I can’t find anything via google, or a search of the forums here, but somebody must have asked this question before. I’m using an electric massager right now, but I’ve seen a bunch of appliances which, affixed on a label at the back which state:
CAUTION: INDOOR USE ONLY
Why? What is it about indoor electricity that’s so much better than outdoor electricity? Fear of surges? Rain? Different amperage/voltage?
I can just seem someone leaving a toaster outside and sure enough it would not get used in the rain, but the next sunny day when the outside of the toaster is dry, but the inside is still nice and moist zap
“Indoor use only” seems to cover all the bases, besides being short and direct to the point. Or would you prefer “Danger! This device is not intended to be used near rain, sleet, snow, ice, dew, dripping high humidity, swimming pools, squirt guns, drunken outdoor parties where liquids might be splashed, dunked, soaked, sprayed, overheating radiators, building downspouts, storm surges, rain barrels, car washes or similar.”
Someone is bound to come along and claim that because something wasn’t specifically addressed in the list, then its use with that unclaimed something is OK.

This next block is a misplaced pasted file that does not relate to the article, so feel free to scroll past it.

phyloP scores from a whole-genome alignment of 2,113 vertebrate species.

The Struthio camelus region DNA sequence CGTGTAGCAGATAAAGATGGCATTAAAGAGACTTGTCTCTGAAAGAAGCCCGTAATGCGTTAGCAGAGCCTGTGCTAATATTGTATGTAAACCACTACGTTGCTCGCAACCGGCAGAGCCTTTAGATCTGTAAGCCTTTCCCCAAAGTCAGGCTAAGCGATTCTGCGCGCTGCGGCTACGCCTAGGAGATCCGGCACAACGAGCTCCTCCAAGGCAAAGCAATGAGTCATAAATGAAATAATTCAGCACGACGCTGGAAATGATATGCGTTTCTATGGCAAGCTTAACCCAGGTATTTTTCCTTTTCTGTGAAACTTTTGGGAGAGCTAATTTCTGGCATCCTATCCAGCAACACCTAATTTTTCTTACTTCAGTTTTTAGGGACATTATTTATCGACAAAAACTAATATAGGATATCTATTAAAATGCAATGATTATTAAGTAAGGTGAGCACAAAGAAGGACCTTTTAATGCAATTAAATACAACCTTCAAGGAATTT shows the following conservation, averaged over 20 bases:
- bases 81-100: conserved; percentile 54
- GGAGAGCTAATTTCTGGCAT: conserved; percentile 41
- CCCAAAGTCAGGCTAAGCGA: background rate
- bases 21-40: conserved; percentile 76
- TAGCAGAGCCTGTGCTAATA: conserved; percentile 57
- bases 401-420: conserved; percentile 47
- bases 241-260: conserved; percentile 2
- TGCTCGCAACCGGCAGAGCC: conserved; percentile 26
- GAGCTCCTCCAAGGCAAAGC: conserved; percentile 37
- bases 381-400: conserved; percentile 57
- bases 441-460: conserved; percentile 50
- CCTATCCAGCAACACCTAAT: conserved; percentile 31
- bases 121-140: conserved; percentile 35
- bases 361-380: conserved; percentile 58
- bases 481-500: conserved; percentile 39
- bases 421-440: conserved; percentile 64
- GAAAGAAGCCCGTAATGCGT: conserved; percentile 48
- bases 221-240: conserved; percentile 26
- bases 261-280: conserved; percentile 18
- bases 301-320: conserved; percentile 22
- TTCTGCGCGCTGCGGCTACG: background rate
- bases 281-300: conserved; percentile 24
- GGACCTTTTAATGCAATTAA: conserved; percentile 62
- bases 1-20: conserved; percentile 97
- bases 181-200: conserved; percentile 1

So, the general consensus is, should I want to enjoy the sunset and some toast at the same time, I could do so without risk of exploding my appliance, provided I apply some common sense and gauge the weather?
Not on the beach. Sand and buttered toast is that that good tasting. Then there’s that 1,000 foot extension cord, not to mention a power receptacle that also required. Also, you need a small table to sit the toaster on (you want it on the ground, in the sand?)…
Don’t leave your toaster out on the patio. Take it outside (assuming it isn’t raining or anything), make toast, and take it back inside when you are done. If you leave it outside, the weather will corrode the inside of the toaster, making it unsafe for use.
It is fairly difficult to make a toaster explode, though if you duct tape the toaster so that it can’t pop up and leave a pop tart in it the results can be surprisingly spectacular. Don’t expect the toaster to survive this.
It is not just nuisance law suits. It is useful information to the consumer. There are many things that reasonable people would like to use outside. Like for instance lamps. Some lamps are made to be used outdoors and some are not.
The reason some appliances are designated ‘indoor use’ is because of greater moisture possibilities and the fact that you are standing on the ground. The ground is a path that electricity takes to complete the circuit. Most home circuits are properly grounded. Your outside outlet would be grounded also, but if there were an internal short, it would be more possible for you to receive a shock directly as the electricity took the easiest path. If you were in bare feet for example, the path through you would be shortest and least resistive.
Ground fault interrupters can make such appliances quite safe. They are cheap and sold at the hardware store for use with extensions. All the newer hair dryers have them at the plug end. I take old hair dryers and wire the GFCIs to an extension. You can still receive a 5ma shock before it trips, but it’s little more than a tickle.
(I just joined the group so this post in an old topic may not be seen.)